SEA in Classic Quotes

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Quotes from A Tale of Two Cities by Charles Dickens
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 Current Search - sea in A Tale of Two Cities
1  Slight displacements of the raging sea, made by the falling wounded.
A Tale of Two Cities By Charles Dickens
Get Context   In BOOK 2: CHAPTER XXI. Echoing Footsteps
2  Indeed they were at sea, and the ship and crew were in peril of tempest.
A Tale of Two Cities By Charles Dickens
Get Context   In BOOK 1: CHAPTER V. The Wine-shop
3  All the human breath in the place, rolled at him, like a sea, or a wind, or a fire.
A Tale of Two Cities By Charles Dickens
Get Context   In BOOK 2: CHAPTER II. A Sight
4  Alarm-bells ringing, drums beating, the sea raging and thundering on its new beach, the attack began.
A Tale of Two Cities By Charles Dickens
Get Context   In BOOK 2: CHAPTER XXI. Echoing Footsteps
5  The beach was a desert of heaps of sea and stones tumbling wildly about, and the sea did what it liked, and what it liked was destruction.
A Tale of Two Cities By Charles Dickens
Get Context   In BOOK 1: CHAPTER IV. The Preparation
6  And it was now, about little Lucie's sixth birthday, that they began to have an awful sound, as of a great storm in France with a dreadful sea rising.
A Tale of Two Cities By Charles Dickens
Get Context   In BOOK 2: CHAPTER XXI. Echoing Footsteps
7  The sea of black and threatening waters, and of destructive upheaving of wave against wave, whose depths were yet unfathomed and whose forces were yet unknown.
A Tale of Two Cities By Charles Dickens
Get Context   In BOOK 2: CHAPTER XXI. Echoing Footsteps
8  The remorseless sea of turbulently swaying shapes, voices of vengeance, and faces hardened in the furnaces of suffering until the touch of pity could make no mark on them.
A Tale of Two Cities By Charles Dickens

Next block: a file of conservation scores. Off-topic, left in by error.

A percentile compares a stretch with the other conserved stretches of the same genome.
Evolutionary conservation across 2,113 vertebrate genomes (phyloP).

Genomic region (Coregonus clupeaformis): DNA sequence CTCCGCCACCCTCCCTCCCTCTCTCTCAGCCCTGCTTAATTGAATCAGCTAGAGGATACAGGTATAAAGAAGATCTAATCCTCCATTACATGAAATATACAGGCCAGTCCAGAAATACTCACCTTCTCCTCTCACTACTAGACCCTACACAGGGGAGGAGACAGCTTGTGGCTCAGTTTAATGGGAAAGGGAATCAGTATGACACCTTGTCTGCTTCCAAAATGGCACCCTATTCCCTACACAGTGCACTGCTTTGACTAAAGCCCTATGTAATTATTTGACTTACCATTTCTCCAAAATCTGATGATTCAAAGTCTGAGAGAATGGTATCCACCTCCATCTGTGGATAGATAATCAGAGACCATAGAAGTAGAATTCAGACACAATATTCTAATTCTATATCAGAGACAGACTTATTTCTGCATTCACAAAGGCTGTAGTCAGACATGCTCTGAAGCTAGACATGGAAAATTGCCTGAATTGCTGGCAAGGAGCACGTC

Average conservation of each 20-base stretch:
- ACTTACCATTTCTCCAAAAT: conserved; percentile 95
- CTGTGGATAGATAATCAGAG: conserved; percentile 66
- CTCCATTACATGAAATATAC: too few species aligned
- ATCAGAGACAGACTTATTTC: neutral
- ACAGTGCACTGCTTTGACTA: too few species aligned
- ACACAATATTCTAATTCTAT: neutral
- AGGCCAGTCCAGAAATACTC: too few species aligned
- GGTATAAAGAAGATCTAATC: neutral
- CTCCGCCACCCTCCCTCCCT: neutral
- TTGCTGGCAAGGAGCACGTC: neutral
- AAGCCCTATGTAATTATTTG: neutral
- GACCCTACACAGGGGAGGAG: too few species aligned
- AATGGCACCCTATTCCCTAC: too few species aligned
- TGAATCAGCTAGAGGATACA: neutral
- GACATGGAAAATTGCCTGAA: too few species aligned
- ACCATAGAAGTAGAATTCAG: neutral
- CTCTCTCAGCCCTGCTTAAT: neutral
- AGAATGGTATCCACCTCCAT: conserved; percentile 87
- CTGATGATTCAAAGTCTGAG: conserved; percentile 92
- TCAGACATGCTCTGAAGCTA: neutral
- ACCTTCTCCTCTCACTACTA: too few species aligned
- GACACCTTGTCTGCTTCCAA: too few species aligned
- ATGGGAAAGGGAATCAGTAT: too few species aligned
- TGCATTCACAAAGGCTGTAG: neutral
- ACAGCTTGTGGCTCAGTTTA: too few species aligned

Get Context   In BOOK 2: CHAPTER XXI. Echoing Footsteps
9  A clammy and intensely cold mist, it made its slow way through the air in ripples that visibly followed and overspread one another, as the waves of an unwholesome sea might do.
A Tale of Two Cities By Charles Dickens
Get Context   In BOOK 1: CHAPTER II. The Mail
10  The air among the houses was of so strong a piscatory flavour that one might have supposed sick fish went up to be dipped in it, as sick people went down to be dipped in the sea.
A Tale of Two Cities By Charles Dickens
Get Context   In BOOK 1: CHAPTER IV. The Preparation
11  With a roar that sounded as if all the breath in France had been shaped into the detested word, the living sea rose, wave on wave, depth on depth, and overflowed the city to that point.
A Tale of Two Cities By Charles Dickens
Get Context   In BOOK 2: CHAPTER XXI. Echoing Footsteps
12  His linen, though not of a fineness in accordance with his stockings, was as white as the tops of the waves that broke upon the neighbouring beach, or the specks of sail that glinted in the sunlight far at sea.
A Tale of Two Cities By Charles Dickens
Get Context   In BOOK 1: CHAPTER IV. The Preparation
13  Through the fire and through the smoke--in the fire and in the smoke, for the sea cast him up against a cannon, and on the instant he became a cannonier--Defarge of the wine-shop worked like a manful soldier, Two fierce hours.
A Tale of Two Cities By Charles Dickens
Get Context   In BOOK 2: CHAPTER XXI. Echoing Footsteps
14  Across the streets, at wide intervals, one clumsy lamp was slung by a rope and pulley; at night, when the lamplighter had let these down, and lighted, and hoisted them again, a feeble grove of dim wicks swung in a sickly manner overhead, as if they were at sea.
A Tale of Two Cities By Charles Dickens
Get Context   In BOOK 1: CHAPTER V. The Wine-shop
15  On the afternoon of a certain fine Sunday when the waves of four months had rolled over the trial for treason, and carried it, as to the public interest and memory, far out to sea, Mr. Jarvis Lorry walked along the sunny streets from Clerkenwell where he lived, on his way to dine with the Doctor.
A Tale of Two Cities By Charles Dickens
Get Context   In BOOK 2: CHAPTER VI. Hundreds of People
16  That, the evidence of these two witnesses, coupled with the documents of their discovering that would be produced, would show the prisoner to have been furnished with lists of his Majesty's forces, and of their disposition and preparation, both by sea and land, and would leave no doubt that he had habitually conveyed such information to a hostile power.
A Tale of Two Cities By Charles Dickens
Get Context   In BOOK 2: CHAPTER III. A Disappointment
17  Sighs of the winds that blew over a little garden-tomb were mingled with them also, and both were audible to Lucie, in a hushed murmur--like the breathing of a summer sea asleep upon a sandy shore--as the little Lucie, comically studious at the task of the morning, or dressing a doll at her mother's footstool, chattered in the tongues of the Two Cities that were blended in her life.
A Tale of Two Cities By Charles Dickens
Get Context   In BOOK 2: CHAPTER XXI. Echoing Footsteps
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